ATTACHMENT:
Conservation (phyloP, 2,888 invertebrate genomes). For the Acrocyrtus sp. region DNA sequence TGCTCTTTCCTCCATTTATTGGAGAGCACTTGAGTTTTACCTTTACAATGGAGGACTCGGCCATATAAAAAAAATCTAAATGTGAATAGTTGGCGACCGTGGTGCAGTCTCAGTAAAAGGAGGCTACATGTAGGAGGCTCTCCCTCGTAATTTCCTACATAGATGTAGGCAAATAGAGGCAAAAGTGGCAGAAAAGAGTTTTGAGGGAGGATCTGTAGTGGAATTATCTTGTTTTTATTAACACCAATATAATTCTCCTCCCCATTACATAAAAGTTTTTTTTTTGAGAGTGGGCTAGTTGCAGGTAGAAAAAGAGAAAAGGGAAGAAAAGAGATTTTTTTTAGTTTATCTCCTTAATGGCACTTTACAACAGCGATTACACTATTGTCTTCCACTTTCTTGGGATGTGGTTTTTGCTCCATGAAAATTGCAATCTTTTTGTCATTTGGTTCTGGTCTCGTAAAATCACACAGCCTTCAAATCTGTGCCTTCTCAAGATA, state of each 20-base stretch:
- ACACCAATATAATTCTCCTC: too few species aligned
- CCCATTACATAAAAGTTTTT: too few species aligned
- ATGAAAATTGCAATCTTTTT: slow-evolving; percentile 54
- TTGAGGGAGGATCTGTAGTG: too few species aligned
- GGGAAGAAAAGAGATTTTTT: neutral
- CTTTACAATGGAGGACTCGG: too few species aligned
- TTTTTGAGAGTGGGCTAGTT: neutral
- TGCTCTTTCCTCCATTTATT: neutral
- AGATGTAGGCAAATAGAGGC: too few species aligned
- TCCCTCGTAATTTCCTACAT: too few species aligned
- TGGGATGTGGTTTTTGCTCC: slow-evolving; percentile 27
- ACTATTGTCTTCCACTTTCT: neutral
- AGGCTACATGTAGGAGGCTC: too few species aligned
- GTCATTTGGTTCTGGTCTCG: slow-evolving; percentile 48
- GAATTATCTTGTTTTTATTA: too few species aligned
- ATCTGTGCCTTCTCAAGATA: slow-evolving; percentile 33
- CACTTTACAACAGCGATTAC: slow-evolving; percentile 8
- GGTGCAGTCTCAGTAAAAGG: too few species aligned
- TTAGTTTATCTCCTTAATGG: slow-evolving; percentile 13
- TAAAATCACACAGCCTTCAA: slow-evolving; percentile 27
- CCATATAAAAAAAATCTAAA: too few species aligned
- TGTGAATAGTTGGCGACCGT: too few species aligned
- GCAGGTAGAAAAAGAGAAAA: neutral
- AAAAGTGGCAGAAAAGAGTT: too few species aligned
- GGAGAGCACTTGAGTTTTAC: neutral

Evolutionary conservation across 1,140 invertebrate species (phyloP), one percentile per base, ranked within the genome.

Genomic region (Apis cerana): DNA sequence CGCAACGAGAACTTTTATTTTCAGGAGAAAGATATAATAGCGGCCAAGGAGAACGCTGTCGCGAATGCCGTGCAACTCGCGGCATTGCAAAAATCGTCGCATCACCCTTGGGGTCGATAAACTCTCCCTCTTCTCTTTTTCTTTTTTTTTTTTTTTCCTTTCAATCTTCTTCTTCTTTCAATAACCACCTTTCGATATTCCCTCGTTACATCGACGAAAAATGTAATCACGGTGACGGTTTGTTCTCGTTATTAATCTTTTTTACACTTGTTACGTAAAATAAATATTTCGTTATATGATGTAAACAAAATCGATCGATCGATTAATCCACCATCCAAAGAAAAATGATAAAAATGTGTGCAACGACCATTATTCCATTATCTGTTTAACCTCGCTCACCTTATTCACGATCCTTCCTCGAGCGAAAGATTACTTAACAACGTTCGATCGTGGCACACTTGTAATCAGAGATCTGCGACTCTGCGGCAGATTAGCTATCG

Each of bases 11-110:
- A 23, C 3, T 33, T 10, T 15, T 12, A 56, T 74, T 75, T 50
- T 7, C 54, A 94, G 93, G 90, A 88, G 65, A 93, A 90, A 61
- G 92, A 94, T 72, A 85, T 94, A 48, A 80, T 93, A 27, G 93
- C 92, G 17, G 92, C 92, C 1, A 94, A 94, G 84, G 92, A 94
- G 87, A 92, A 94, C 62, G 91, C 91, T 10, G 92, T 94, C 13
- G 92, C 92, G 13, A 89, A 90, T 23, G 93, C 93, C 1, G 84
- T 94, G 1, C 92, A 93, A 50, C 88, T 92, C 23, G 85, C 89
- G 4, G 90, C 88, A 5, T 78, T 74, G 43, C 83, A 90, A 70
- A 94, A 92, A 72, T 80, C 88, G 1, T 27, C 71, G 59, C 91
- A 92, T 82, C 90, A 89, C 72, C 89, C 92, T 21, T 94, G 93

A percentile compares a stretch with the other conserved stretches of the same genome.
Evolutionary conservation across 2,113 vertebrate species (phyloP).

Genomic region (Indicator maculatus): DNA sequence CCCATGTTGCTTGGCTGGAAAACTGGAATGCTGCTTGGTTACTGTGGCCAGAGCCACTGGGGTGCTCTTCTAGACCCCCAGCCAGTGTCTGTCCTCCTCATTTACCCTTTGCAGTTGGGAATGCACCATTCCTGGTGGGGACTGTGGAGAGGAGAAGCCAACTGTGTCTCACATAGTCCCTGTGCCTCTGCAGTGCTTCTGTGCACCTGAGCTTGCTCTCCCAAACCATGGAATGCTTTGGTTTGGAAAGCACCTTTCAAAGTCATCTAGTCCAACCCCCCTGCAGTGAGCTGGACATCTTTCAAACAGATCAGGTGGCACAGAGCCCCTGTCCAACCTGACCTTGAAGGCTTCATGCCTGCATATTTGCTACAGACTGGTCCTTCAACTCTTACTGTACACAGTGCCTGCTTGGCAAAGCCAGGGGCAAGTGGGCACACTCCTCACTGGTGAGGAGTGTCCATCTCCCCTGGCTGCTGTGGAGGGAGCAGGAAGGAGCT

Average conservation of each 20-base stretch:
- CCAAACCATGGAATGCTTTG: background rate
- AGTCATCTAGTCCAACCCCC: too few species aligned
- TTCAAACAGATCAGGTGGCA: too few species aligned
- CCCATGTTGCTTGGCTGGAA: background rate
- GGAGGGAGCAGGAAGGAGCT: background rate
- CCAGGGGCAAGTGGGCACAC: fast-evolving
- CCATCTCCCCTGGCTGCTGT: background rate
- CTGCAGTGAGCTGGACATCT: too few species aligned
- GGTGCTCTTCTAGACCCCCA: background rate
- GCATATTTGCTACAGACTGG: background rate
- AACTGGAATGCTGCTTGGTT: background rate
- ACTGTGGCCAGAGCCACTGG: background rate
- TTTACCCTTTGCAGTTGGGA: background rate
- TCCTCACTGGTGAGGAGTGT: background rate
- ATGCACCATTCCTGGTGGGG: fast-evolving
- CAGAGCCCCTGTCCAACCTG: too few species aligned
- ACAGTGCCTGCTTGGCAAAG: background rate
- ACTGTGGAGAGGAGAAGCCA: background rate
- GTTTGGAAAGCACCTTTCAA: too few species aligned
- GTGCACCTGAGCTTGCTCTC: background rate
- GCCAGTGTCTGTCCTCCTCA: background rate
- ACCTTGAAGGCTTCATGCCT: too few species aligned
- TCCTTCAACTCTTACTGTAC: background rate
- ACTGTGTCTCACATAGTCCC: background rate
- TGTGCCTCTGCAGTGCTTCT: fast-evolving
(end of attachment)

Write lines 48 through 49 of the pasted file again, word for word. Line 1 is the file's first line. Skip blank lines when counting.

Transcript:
- GGAGGGAGCAGGAAGGAGCT: background rate
- CCAGGGGCAAGTGGGCACAC: fast-evolving